Our first stop was the Museum of the Shenandoah Valley. Although there were many places in the valley that we liked precisely for what they were, this was one of those places we liked for the specific reason that when we were there, we didn’t feel like we were in the valley anymore. I doubt that was the intention of Julian Wood Glass Jr. and R. Lee Taylor, the gay couple who in the late 50s took property that had been passed down from Glass’s descendants and turned the main building on the estate into a showcase for their art collection, and then surrounded it with formal gardens.
On this occasion, we stayed in the gardens. There was an exhibit of Lego sculptures, featuring giant spiders, turtles, peacocks, and other animals made out of Legos. It was okay. Julien wasn’t all that impressed. I imagined that a representation of Miles Davis—or even Taylor Swift (at the time he was obsessed with one of her songs)—might have been a little more thrilling for him. Nevertheless, it was a beautiful day to be out in the gardens. We spent more time just contemplating the natural blue and green of our surroundings and pausing to feel the breeze coming over the hills west of the museum than looking at Lego sculptures—and that was fine with us.
Before leaving, we stopped in the Wood and Glass Family Cemetery, which is part of the museum’s gardens. Somehow, our vacation days tend to include a visit to a cemetery. Earlier that year, we visited the Thornrose Cemetery in Staunton, Virginia. Then, the previous year, right before we went to the beach—where we stopped at the cemetery at St. Peter’s Episcopal Church in Lewes, Delaware—we wandered through Hollywood Cemetery in Richmond, Virginia. While the cemeteries in Staunton and Richmond each lay on a very large plot of land, the Wood and Glass Family Cemetery was just a small, walled-in section of the museum’s gardens. It apparently wasn’t enough for Julien, who as we left said, “Let’s go to another cemetery!”
“We’ll go another day,” I said, as we drove to downtown Winchester, where Maggie wanted to stop at a thrift shop. Maggie went into the store while Julien and I waited outside in the car. Soon after Maggie went into the store, Julien said, “I wish there was no money in the whole world and everything was free.”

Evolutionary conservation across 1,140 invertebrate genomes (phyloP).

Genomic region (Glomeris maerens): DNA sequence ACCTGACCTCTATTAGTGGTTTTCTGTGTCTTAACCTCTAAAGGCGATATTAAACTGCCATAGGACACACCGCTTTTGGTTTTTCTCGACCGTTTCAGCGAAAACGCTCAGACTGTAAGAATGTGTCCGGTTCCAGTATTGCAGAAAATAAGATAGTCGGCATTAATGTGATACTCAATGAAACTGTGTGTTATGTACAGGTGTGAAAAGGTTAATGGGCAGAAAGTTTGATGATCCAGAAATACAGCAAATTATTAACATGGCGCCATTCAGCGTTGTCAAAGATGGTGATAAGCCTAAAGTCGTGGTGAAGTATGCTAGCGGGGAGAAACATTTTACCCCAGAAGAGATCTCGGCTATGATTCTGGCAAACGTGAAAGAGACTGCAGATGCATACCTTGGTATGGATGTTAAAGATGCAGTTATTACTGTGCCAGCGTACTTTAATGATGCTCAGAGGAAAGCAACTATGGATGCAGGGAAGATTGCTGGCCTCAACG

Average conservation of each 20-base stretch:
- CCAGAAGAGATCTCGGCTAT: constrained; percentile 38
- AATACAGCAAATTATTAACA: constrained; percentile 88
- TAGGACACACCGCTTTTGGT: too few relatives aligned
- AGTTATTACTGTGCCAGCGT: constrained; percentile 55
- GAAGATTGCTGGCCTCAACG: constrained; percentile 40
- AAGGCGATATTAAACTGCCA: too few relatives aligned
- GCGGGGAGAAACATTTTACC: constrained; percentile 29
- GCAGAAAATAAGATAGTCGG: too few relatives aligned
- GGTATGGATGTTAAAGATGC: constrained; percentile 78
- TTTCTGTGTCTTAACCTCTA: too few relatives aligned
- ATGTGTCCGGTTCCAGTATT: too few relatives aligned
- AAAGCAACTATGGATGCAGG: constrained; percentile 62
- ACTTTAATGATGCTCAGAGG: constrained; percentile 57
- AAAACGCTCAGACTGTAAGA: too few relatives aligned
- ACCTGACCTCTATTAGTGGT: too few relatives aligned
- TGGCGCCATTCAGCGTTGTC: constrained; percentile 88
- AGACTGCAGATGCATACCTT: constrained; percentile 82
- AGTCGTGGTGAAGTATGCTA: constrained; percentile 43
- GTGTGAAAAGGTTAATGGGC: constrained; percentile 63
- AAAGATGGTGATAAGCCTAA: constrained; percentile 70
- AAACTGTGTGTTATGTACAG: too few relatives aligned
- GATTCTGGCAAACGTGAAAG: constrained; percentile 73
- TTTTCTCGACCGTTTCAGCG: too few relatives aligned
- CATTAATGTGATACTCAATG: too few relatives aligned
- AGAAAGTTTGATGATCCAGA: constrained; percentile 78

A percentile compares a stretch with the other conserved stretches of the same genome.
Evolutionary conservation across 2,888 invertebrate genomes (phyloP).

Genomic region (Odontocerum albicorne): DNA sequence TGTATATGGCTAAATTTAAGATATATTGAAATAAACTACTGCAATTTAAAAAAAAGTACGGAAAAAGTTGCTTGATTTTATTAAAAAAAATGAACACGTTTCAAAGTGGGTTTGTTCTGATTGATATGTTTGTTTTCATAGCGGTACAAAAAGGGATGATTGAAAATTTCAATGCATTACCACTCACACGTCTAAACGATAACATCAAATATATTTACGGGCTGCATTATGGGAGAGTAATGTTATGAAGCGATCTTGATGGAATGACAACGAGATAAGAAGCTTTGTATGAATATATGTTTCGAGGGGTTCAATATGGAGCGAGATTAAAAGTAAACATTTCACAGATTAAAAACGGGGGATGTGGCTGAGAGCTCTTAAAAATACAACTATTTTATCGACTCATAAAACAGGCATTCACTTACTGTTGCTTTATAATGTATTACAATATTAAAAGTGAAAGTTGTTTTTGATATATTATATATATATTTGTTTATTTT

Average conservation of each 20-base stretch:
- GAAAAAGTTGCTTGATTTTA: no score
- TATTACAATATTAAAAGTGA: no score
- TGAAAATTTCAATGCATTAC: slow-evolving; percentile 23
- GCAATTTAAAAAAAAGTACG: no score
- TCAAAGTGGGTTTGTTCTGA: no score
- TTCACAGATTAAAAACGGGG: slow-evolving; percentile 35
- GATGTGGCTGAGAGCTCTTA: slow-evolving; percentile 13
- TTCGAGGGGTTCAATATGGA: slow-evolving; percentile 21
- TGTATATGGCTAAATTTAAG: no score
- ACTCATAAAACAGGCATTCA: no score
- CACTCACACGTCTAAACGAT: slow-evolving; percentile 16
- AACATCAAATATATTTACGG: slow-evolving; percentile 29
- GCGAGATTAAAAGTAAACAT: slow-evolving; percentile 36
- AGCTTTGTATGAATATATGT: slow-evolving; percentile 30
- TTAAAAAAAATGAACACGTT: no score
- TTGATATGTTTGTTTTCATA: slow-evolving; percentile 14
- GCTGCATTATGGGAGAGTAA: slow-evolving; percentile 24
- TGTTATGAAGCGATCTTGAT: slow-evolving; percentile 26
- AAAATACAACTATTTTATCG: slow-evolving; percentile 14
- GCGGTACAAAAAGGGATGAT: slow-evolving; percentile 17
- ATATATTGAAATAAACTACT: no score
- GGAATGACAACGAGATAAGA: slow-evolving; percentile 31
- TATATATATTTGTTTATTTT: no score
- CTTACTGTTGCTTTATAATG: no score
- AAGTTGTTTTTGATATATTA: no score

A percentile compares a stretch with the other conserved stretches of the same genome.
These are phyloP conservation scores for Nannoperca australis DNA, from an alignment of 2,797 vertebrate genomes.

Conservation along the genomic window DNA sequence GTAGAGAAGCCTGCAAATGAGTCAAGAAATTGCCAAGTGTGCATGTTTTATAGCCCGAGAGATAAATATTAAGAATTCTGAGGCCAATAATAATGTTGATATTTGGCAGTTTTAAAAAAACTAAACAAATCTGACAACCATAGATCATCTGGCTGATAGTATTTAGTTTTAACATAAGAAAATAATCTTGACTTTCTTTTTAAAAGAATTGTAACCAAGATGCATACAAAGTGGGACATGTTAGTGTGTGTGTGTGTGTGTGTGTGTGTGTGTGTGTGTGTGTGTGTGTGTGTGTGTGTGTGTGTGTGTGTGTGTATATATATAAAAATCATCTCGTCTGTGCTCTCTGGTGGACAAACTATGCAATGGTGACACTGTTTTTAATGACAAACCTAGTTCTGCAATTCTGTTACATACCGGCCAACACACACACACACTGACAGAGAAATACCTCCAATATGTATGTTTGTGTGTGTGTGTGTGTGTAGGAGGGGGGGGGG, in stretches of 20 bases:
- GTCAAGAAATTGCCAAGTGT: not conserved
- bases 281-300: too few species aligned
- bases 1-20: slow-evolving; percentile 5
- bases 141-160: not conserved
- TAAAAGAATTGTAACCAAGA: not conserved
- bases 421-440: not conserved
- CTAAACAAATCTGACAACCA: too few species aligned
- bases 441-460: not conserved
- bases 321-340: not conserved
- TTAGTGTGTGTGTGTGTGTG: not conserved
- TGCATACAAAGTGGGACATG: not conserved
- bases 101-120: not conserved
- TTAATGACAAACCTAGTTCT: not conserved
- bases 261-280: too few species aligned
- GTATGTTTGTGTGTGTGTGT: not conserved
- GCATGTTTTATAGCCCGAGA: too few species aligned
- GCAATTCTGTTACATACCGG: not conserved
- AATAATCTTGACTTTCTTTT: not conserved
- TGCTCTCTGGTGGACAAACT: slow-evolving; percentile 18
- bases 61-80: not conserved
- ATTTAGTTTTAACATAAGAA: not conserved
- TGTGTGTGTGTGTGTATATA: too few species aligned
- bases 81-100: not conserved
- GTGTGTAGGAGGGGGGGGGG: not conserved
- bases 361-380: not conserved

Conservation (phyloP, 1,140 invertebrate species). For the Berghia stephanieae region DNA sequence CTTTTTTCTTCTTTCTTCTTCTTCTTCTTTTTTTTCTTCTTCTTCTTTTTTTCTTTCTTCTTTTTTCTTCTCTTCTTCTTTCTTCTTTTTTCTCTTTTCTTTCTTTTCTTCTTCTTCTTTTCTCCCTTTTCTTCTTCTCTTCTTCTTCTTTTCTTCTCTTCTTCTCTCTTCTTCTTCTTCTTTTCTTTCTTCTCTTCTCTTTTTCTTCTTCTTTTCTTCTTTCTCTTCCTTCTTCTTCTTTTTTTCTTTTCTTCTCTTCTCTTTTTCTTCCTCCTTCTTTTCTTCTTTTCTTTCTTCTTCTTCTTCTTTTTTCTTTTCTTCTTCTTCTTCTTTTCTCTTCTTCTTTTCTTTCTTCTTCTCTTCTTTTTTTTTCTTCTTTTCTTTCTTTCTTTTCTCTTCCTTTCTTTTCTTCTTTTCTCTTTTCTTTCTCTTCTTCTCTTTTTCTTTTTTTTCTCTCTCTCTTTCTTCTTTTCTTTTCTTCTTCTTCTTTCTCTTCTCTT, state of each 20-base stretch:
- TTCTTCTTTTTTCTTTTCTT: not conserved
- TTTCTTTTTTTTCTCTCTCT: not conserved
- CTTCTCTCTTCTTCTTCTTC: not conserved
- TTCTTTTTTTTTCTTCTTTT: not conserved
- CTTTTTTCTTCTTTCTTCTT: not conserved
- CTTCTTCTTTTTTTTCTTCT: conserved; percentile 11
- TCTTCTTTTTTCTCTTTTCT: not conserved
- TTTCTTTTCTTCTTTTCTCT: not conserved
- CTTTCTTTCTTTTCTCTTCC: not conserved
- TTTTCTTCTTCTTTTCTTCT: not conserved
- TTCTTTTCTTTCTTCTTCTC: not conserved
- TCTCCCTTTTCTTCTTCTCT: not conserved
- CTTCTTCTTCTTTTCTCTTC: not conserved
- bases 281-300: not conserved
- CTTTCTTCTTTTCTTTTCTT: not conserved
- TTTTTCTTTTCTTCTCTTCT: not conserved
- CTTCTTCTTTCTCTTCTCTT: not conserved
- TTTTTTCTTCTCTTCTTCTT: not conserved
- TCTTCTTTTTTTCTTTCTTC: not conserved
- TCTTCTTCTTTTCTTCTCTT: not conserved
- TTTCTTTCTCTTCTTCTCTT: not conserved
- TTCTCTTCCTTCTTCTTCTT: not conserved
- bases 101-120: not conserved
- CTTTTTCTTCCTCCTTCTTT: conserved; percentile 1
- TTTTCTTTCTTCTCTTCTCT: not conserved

“Well, that would be good,” I said.
A moment later, Julien added, “”I think I want to be bald someday.”
“Well, maybe,” I said. “It could happen.”
Then Julien said, “Sometimes I scream when I say ‘Ulysses S. Grant.’ Sometimes. I don’t know why.”
Maggie came out of the thrift shop with a long, light-blue dress.
“It was two dollars!” she said.
At this point, Julien said he was hungry—very hungry—and wanted to eat immediately. It’s moments like these when we’ll indulge his requests to get a McDonald’s happy meal. We drove down to the McDonald’s on Jubal Early Drive and went to the drive-thru lane. After ordering and paying at the first window, we moved up to the pickup window. Julien’s happy meal wasn’t ready yet, and the young man stationed there looked over to Maggie, who was sitting next to me on the front seat, and noticed she was reading a book.
“What are you reading?” he asked.
Maggie paused, then mumbled, “David Foster Wallace.”
“What’s that again?”
“David Foster Wallace,” I said.
“What’s it about?”
“Ah, it’s a collection of his essays,” Maggie said, holding up the book, which features an illustration of a boy sticking his tongue out while steam blows out of his ears.
“What’s it called?” the man asked, squinting his eyes at the cover.
“It’s called A Supposedly Fun Thing I’ll Never Do Again,’” Maggie said.
He looked a little more closely at the cover and said, “Oh. I never heard of him.”
“He’s a highly-regarded writer,” I said. I didn’t mention that he wasn’t always the best person he could have been, or that he committed suicide about ten years ago. The man looked at Maggie and me and nodded as if to say, “Er, okay. I believe you.” And while the man at the window may never have heard of him, I must say neither Heather or I have managed to finish reading his magnum opus, Infinite Jest—and that in our family, only Maggie had read a complete work of his, having previously finished his first novel, The Broom of the System.
When Julien’s happy meal was ready, the man handed it to us, saying, “Well, have a good day!”
We pulled over to a parking spot so Julien could eat. When he was done, we drove down to the Books-A-Million store on Pleasant Valley Road, where we sat at the café so I could relax for a little while and have a cup of coffee. I also took a few minutes to browse there in case they had anything good, and I found Please Kill Me: The Uncensored Oral History of Punk, a book a friend of mine from New York had co-authored about twenty years ago. Somehow, after all these years, I’d never picked it up; but now, with the 20th anniversary edition just out, I had it. I imagined that I might finish reading Please Kill Me before I ever finish reading all of Infinite Jest, but who knows? And who knows, I may finish reading Infinite Jest before I finish writing either of the two novels I’ve started but have yet to finish. It’s not that that I’ve written myself into a hole with either of them, but somehow I get distracted from these things. Sometimes, writing those ongoing pieces makes me sad after the initial joy of having completed a few solid pages, or even just a few solid paragraphs. Or maybe I just don’t want these long stories I have floating around in my head to end. And, despite all the real events I deal with everyday in my poems and essays, maybe it’s the insane things in my fictional work that I just don’t want to tell.